“We don’t want to be totally caught up in a numbers game,” Monto said. “What we need to look at is patterns.”

 

Coronavirus community outbreaks

Both Monto and Shaman say another reason some states may experience unanticipated spikes is due to “super spreaders,” events, or enclosed community outbreaks. A super spreader is an infected person that can spread the virus to a significant number of people.

“We’ve got a lot of anecdotes and it’s hard to define who a super spreader is, you only know after the fact,” he said.

Some states claim that their rise is due to a local outbreak in confined spaces such as a nursing home, prison, or meatpacking plant. The state ‘s rise in coronavirus infections is attributed by the Texas Department of State Health Services to increased prison testing. According to the Texas Tribune, the number of prisoners confirmed to have been diagnosed with the virus has increased from around 2,500 to 6,900 in the two weeks after the prison began reporting test results on May 26.

Overall cases increased by 34% from May 25 to June 7 and almost a quarter of the rise came from 10 counties with prisons and meatpacking plants. “You have clusters, you have nursing homes, meatpacking and they add a lot of cases,” Monto said. “So that has to be factored in as well.”

The number of coronavirus cases linked to meatpacking plants has more than doubled since President Donald Trump implemented the Defense Production Act at the end of April to force slaughterhouses and processing plants to remain open. More than 20,400 infections were reported by the Midwest Center for Investigative Reporting in 216 plants in 33 states.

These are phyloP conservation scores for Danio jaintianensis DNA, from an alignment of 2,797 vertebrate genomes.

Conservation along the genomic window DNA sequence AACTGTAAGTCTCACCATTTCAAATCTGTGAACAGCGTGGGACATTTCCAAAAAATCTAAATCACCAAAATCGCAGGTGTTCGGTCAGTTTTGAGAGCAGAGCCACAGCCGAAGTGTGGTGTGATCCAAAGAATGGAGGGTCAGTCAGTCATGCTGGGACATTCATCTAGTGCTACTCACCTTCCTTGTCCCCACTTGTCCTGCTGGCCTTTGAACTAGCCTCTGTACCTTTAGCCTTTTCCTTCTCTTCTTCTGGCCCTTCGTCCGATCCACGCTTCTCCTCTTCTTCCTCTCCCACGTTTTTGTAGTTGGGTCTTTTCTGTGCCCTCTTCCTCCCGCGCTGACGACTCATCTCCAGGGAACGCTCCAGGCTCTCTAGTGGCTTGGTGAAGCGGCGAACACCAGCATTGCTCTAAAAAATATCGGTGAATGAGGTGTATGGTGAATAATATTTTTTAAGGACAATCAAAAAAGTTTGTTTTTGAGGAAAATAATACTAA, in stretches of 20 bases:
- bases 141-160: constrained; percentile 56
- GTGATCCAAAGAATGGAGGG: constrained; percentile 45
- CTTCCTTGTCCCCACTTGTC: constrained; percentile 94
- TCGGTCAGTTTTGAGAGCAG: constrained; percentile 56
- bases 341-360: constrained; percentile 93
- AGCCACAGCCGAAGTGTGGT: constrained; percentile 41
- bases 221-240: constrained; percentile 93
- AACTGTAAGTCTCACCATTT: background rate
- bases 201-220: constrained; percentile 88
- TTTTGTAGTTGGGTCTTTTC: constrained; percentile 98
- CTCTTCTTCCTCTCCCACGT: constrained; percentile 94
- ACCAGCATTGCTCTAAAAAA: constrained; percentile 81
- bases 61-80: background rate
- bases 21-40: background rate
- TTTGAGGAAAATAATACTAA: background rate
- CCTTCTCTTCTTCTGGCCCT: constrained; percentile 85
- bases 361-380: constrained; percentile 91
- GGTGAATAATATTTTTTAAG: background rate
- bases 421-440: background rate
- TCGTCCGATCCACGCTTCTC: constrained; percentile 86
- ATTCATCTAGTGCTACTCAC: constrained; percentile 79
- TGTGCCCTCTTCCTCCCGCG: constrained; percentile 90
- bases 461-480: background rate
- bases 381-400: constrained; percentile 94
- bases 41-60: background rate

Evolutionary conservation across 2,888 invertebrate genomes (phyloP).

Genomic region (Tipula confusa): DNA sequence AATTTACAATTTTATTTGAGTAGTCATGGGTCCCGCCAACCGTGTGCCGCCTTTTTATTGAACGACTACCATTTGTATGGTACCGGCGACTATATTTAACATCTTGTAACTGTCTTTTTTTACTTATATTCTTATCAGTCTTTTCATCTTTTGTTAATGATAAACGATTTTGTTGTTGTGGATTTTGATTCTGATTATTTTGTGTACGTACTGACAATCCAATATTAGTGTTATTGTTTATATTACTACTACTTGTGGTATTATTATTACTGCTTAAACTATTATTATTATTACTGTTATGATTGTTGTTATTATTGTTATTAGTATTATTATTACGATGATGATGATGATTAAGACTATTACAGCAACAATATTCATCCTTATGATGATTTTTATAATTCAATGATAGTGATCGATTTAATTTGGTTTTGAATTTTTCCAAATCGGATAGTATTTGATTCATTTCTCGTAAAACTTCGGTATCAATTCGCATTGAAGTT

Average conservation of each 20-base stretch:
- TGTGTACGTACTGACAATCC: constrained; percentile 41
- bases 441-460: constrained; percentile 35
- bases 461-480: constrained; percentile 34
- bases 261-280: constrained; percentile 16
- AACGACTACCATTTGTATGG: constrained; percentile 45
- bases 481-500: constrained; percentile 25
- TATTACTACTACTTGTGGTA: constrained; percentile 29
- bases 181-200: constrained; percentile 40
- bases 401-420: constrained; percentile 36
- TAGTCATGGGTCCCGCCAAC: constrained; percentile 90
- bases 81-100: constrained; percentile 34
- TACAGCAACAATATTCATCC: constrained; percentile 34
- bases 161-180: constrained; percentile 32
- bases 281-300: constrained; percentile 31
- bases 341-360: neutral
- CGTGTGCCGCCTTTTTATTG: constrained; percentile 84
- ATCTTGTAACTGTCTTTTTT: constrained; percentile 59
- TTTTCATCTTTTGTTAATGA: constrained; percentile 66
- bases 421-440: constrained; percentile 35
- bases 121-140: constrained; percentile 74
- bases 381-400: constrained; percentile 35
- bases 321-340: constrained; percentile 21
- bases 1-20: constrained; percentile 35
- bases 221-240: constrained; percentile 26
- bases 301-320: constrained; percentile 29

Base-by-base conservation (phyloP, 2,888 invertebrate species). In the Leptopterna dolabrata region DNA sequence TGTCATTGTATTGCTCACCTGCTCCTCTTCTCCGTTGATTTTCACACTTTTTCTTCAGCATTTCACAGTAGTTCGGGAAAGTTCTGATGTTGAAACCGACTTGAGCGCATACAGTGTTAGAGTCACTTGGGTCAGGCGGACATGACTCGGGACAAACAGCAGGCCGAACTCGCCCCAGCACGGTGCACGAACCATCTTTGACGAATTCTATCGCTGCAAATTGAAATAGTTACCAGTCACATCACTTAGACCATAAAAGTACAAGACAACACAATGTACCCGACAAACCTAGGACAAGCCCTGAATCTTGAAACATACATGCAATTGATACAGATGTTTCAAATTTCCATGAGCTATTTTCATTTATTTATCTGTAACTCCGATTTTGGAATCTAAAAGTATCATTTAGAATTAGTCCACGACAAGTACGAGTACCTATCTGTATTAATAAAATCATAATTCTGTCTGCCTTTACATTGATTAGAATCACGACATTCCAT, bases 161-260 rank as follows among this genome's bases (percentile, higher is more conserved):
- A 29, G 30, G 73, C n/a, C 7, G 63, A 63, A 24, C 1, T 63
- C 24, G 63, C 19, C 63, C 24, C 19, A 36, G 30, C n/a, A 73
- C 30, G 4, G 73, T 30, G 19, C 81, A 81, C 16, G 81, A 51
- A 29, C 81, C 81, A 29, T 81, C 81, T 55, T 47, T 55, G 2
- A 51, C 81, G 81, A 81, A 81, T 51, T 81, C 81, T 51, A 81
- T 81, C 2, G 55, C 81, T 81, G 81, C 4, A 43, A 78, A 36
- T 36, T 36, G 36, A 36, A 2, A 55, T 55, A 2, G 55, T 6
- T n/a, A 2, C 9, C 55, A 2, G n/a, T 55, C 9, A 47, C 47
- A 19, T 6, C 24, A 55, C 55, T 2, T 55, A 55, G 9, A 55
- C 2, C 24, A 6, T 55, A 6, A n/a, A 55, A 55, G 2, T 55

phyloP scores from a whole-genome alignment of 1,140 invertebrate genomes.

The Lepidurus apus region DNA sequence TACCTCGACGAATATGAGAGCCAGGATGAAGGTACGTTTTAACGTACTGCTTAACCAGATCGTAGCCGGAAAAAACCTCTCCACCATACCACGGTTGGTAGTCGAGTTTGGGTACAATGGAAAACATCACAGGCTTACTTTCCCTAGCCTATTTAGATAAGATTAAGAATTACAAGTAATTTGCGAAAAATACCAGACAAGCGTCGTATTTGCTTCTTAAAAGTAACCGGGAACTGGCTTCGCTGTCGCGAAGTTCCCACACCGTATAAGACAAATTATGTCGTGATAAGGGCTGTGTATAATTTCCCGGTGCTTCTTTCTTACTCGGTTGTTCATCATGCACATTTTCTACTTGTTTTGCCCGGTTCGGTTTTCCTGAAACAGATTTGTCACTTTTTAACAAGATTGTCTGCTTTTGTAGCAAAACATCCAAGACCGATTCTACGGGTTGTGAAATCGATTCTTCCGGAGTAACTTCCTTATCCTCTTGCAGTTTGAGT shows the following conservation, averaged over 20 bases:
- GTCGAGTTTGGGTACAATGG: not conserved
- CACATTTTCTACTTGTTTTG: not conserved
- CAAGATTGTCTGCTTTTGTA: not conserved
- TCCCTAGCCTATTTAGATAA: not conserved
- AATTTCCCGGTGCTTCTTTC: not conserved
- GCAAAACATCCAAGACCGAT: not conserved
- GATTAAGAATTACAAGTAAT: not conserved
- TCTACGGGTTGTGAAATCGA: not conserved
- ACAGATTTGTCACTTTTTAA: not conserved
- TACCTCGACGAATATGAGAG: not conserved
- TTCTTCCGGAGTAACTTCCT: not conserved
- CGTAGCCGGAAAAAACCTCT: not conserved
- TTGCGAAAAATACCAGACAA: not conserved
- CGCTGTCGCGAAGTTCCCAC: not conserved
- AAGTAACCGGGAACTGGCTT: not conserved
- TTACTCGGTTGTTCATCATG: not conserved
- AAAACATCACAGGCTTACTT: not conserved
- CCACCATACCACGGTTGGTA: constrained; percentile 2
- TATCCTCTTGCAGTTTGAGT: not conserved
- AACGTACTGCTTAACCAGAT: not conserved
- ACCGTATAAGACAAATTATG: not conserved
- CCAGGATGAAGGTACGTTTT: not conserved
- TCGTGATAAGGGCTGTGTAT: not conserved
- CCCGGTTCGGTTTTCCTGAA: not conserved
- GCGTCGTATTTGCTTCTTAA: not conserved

In the United States, some of the highest spikes in coronavirus cases have happened recently in counties with one or more meatpacking plants –Buena Vista County, Iowa; Beadle County, South Dakota; Yell County, Arkansas; and Titus County, Texas, for instance. Over the past two weeks, they have all seen their case numbers more than double, according to the USA TODAY data report.

 

States catching up to the pandemic

Not much is understood about the seasonality of the virus since it has only been around for the past six months. But if it’s anything like the flu, says Monto, it might come in waves. “I think ‘catching up’ is a phenomenon,” he said. “If you miss the first wave, you catch up in the second wave.”

There’s a decline with the flu in the summer months, Monto says. States that aren’t affected by the seasonal virus in the spring usually see a spike in flu infections in the second wave. Nevertheless, there has been no evidence to support this coronavirus theory. In fact, seasonality doesn’t seem to be a factor, as hot southern states like Arizona and New Mexico are now experiencing a spike.

In Greenville County, South Carolina, the number of positive cases recently increased from 2.9% on 27 May to 9.4% on 3 June, leading public health officials to label it as a coronavirus hot spot, according to Greenville News. Shaman said that the increase may be attributed to lack of social distancing, not wearing a face mask, and other non-pharmaceutical prevention methods suggested by public health experts in the last six months.

“If you look at the protests you can see the difference between communities,” Shaman said. “In New York, everyone is wearing a face mask and others aren’t.”

Although there can be multiple reasons for an increase in cases, Monto said that states should take heed and take proactive steps to avoid a major outbreak.

“The take home message to me is that the virus is still around. It’s everywhere, it’s not going to go away,” he said. “We can’t be complacent.”